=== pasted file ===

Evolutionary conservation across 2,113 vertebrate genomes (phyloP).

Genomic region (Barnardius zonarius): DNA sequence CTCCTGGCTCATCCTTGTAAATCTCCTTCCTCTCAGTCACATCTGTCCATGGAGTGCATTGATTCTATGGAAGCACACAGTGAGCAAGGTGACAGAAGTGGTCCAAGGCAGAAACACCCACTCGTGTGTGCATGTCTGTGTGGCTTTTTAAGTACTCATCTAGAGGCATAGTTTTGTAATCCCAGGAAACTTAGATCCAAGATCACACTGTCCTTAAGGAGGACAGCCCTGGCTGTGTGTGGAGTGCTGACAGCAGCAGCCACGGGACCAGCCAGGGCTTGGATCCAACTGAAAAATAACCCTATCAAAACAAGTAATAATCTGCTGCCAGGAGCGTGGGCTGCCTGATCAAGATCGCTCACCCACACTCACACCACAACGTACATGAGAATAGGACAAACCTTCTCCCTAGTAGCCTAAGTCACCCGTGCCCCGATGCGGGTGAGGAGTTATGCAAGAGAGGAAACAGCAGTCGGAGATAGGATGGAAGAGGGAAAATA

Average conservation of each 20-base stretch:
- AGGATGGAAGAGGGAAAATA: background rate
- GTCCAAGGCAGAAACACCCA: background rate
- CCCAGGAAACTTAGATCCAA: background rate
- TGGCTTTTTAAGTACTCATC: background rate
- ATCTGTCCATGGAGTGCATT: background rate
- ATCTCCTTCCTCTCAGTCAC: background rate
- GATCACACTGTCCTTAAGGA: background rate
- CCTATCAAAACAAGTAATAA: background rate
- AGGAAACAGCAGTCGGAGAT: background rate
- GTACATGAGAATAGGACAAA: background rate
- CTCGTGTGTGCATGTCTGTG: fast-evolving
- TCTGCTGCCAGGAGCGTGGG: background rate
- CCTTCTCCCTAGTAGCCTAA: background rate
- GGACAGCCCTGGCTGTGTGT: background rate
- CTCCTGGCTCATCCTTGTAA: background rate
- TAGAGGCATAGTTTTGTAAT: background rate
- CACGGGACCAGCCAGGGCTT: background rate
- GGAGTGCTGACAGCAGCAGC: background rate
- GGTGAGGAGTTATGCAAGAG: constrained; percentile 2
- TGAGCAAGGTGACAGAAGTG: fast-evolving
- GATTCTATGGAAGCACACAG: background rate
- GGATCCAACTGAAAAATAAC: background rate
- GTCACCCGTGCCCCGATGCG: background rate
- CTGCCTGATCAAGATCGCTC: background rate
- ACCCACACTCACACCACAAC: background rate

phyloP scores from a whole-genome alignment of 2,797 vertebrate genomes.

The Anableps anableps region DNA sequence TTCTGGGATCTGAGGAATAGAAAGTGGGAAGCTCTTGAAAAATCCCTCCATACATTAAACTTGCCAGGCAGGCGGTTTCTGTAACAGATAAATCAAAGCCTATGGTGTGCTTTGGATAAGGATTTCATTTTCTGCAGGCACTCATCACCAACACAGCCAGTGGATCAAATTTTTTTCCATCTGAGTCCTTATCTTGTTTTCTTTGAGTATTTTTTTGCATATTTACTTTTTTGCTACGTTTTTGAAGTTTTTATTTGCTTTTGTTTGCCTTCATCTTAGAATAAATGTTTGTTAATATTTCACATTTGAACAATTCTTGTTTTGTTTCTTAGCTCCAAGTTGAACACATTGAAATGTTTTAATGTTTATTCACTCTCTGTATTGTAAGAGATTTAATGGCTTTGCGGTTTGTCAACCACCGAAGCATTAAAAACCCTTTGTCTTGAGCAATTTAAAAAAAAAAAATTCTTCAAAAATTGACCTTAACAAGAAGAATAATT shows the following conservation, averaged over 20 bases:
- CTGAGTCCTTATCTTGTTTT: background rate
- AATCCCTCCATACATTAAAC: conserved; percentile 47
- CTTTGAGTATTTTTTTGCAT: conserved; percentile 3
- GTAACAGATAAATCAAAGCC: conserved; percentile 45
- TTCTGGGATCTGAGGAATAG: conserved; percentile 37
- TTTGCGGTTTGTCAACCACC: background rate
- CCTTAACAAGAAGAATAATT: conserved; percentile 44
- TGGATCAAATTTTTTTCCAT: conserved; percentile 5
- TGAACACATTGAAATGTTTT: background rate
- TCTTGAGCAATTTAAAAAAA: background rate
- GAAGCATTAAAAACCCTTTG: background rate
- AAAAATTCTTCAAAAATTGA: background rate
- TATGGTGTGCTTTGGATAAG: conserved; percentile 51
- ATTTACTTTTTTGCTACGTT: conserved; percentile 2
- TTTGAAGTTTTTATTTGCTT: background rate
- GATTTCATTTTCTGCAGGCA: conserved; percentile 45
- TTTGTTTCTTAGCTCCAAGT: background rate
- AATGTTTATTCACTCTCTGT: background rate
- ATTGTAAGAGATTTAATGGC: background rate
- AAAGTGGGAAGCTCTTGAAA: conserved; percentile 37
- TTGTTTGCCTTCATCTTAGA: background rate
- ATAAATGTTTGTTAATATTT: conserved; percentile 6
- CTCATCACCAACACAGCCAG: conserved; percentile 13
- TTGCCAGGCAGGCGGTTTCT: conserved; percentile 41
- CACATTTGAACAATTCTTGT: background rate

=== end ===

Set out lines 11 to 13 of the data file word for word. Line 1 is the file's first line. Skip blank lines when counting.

- CCTATCAAAACAAGTAATAA: background rate
- AGGAAACAGCAGTCGGAGAT: background rate
- GTACATGAGAATAGGACAAA: background rate